Grief changes us and so does love
Grief is part of life. There are no two ways about it ; we cannot escape loss or pain. However, how we process those moments and seasons of grief, shape our lives for days to come.
Walter Anderson wrote, “Bad things do happen; how I respond to them defines my character and the quality of my life. I can choose to sit in perpetual sadness, immobilized by the gravity of my loss, or I can choose to rise from the pain and treasure the most precious gift I have – life itself.”
Loss leaves a lasting imprint
When you lose someone you love or go through times of loss, the pain of those moments can sink one into the depths of despair. The struggle is real! But, I do know that the most beautiful people I’ve are those who have known suffering, loss and pain. Yet, they found their way out of the depths.
Life is precious. Sometimes the fight to thrive means getting up in the mornings, showing up at work and not giving up. I guess we are all fighting a battle of sorts. If we are not fighting one right now, my thinking is that you’ve been through the fire before.
You are enough
You are worthy of life.
Every single human being is filled with purpose.
Balega Impis run with purpose
Do you know for what purpose you exist? Are you aware that your unique gift mix is just what we need right now on earth in this time of history?
I’m part of a team called the Balega Impis. Balega is a range of running socks, but not just any socks, they are socks with meaning and purpose. In this team, we have a wide variety of runners – some elite and run like the wind, and others are men and women who love the outdoors. Together we are the Impi’s which is another word for ‘warrior’.
Recently, one of the Balega Impi’s was tragically, taken from us all. Wesley Sweetnam was a man that lived life to the full. He loved trail running, always had a ready smile – and he loved animals. His company, Doggie Style, used to groom my Scotties and kennel my Labrador when we were away on holidays, and so I knew Wes before Balega.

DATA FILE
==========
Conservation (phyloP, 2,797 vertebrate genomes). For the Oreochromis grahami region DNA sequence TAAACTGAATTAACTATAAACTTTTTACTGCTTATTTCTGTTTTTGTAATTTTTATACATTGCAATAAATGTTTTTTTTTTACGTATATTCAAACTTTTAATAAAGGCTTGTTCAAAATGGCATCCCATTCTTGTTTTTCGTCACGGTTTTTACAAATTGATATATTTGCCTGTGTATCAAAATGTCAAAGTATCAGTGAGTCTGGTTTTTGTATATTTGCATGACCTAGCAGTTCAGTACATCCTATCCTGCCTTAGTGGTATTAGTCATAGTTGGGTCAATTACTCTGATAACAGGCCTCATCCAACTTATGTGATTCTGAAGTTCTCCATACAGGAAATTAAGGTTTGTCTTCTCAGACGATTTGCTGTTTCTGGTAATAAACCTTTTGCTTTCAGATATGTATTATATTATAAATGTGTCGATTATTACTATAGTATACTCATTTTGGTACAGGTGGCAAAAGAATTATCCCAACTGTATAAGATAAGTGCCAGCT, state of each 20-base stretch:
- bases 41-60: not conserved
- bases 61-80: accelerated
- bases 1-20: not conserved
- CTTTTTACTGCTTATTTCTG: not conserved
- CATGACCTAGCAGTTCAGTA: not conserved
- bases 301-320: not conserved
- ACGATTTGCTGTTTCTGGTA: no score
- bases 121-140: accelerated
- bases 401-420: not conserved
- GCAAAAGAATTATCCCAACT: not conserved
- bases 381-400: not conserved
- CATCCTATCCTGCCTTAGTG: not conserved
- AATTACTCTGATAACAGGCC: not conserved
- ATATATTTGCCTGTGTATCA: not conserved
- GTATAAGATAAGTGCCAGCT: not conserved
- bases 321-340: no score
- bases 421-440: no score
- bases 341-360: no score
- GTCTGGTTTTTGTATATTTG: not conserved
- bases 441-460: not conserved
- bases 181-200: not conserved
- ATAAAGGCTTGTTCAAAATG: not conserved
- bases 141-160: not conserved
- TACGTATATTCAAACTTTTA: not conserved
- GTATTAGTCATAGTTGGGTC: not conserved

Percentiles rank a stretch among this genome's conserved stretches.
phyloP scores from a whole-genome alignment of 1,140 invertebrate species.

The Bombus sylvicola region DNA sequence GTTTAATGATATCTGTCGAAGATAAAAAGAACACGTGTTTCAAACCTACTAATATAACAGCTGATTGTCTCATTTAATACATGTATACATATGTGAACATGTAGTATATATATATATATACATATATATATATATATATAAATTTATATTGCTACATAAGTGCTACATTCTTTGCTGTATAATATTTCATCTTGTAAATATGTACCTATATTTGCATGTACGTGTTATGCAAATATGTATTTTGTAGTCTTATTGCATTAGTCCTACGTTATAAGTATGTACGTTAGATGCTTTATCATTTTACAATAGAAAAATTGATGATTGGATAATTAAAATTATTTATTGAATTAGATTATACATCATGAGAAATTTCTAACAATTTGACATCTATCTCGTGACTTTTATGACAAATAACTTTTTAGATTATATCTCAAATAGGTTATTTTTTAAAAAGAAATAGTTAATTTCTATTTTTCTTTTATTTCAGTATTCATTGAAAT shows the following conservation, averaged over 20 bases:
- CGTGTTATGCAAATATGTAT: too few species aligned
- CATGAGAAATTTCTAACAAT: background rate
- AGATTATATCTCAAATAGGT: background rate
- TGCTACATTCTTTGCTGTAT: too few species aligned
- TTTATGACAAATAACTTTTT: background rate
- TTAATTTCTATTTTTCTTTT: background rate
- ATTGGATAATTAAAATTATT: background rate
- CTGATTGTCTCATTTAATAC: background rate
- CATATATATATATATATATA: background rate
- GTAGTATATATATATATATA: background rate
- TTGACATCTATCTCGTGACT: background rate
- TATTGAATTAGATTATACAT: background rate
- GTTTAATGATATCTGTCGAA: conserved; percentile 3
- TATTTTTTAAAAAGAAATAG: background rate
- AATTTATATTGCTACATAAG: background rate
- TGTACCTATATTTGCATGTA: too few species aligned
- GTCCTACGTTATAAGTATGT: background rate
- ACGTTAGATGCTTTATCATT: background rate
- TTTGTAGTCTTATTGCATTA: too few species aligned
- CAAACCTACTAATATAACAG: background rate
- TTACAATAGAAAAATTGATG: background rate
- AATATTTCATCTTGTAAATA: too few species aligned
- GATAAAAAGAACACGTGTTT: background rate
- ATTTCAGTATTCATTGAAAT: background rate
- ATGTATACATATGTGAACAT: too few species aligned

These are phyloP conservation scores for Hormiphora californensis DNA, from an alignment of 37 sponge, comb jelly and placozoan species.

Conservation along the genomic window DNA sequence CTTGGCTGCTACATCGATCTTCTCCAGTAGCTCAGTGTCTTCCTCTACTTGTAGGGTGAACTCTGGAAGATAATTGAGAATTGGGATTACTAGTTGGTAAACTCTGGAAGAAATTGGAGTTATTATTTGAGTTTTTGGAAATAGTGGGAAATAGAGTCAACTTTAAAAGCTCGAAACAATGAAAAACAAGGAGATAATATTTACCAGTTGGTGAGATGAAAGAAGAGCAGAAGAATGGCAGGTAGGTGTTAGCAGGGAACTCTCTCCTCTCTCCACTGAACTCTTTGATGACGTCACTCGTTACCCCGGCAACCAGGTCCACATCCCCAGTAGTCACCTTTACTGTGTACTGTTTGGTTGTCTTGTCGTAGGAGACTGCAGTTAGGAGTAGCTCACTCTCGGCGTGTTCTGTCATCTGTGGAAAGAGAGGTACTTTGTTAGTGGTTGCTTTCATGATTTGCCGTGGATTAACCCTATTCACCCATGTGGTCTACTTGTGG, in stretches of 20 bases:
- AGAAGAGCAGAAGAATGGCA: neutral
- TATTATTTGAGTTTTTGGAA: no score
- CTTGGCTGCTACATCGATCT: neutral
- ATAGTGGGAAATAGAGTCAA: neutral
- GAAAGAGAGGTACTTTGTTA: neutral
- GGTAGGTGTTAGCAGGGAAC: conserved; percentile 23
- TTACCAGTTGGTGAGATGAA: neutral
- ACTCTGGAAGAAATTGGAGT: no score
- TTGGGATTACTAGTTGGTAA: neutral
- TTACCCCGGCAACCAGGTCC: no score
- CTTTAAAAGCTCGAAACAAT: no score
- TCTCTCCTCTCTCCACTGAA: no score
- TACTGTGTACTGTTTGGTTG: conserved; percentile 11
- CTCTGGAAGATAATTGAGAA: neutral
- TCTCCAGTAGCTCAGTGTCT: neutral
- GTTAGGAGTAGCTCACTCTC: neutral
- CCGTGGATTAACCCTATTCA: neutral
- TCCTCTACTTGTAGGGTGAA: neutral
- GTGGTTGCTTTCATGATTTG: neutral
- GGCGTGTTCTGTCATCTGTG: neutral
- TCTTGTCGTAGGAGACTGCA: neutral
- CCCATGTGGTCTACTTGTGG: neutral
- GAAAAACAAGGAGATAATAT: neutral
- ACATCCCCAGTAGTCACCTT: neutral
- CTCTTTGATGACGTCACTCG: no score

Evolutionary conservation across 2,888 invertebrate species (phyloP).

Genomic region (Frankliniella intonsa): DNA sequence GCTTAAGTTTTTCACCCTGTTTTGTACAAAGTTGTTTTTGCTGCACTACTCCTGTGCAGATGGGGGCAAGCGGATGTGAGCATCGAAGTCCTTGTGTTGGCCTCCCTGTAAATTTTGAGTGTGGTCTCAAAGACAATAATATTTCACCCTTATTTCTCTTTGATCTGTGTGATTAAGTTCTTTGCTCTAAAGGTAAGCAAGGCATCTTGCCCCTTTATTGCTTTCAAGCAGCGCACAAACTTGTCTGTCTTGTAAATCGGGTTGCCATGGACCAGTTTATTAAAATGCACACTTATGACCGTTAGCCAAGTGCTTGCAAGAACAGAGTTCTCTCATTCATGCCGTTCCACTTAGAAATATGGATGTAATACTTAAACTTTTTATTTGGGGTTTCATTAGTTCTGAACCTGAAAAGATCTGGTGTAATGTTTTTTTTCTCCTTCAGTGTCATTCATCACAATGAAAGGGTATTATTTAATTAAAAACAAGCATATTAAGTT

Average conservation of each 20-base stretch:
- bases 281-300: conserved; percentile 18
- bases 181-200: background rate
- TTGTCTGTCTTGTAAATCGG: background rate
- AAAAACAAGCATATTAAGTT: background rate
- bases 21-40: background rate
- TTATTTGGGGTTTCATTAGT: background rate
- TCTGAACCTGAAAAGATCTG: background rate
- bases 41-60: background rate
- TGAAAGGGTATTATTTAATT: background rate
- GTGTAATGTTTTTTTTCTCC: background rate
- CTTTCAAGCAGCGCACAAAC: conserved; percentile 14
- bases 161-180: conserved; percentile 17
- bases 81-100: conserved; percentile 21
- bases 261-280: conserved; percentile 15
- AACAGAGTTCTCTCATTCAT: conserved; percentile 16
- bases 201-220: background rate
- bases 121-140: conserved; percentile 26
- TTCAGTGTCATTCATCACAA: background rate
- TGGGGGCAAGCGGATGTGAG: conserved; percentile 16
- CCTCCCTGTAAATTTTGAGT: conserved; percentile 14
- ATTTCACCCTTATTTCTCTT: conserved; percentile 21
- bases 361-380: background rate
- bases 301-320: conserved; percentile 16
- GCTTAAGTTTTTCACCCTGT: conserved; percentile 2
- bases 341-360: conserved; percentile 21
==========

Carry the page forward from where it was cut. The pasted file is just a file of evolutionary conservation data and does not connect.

His passing, stirred a myriad of thoughts and emotions in not only in my heart but in countless others – and the tears flowed.
Grief is a strange thing.
Grieving is a strange thing. I remember learning that when my Dad died from cancer two years ago. Sometimes you feel like everything is ok, and then there are moments when grief closes in, and you can hardly breathe. I think that we were meant to grieve in silence and solitude, in community and in the arms of those we love, with loud wails and heart-wrenching cries. We grieve not only for the ones we love but for the gap they left behind. Your love is grief worthy.
Tears shed for another person are not a sign of weakness; they are a sign of great love.
It’s vital to learn to navigate these uncomfortable emotions. We cannot avoid grieving or even the heartache, but we can process it well, give ourselves and others space, time and understanding.
“The darker the night, the brighter the stars,
The deeper the grief, the closer is God!”
― Fyodor Dostoevsky, Crime and Punishment
For those who are facing loss, hardship and suffering, here are a few pointers on how to deal with the grieving process. While grieving a loss is an inevitable part of life, there are ways to help cope with the pain, come to terms with your grief and live a fearless, full-colour life. It takes time, but it can be done.
Six ways to process grief:
- Acknowledge your pain.
- Accept that grief can trigger many different and unexpected emotions.
- Understand that your grieving process will be unique to you.
- Seek face-to-face support from people who care about you.
- Support yourself emotionally by taking care of yourself physically.
- Recognise the difference between grief and depression.
“There is a sacredness in tears. They are not the mark of weakness, but of power. They speak more eloquently than ten thousand tongues. They are the messengers of overwhelming grief, of deep contrition, and of unspeakable love.” –Washington Irving
Don’t be afraid to grieve for in grieving well; healing can come.
Don’t be afraid of change. In the struggles, strength can emerge.
Hilary Stanton Zunin wrote, “The risk of love is loss, and the price of loss is grief – But the pain of grief is only a shadow when compared with the pain of never risking love.”
Don’t be afraid to love. After all, that’s what life is about.
I’d love to hear from you and learn how you process grief and loss. Please share in your comments below. May your heart be encouraged and strengthened on your journey through all of life’s seasons.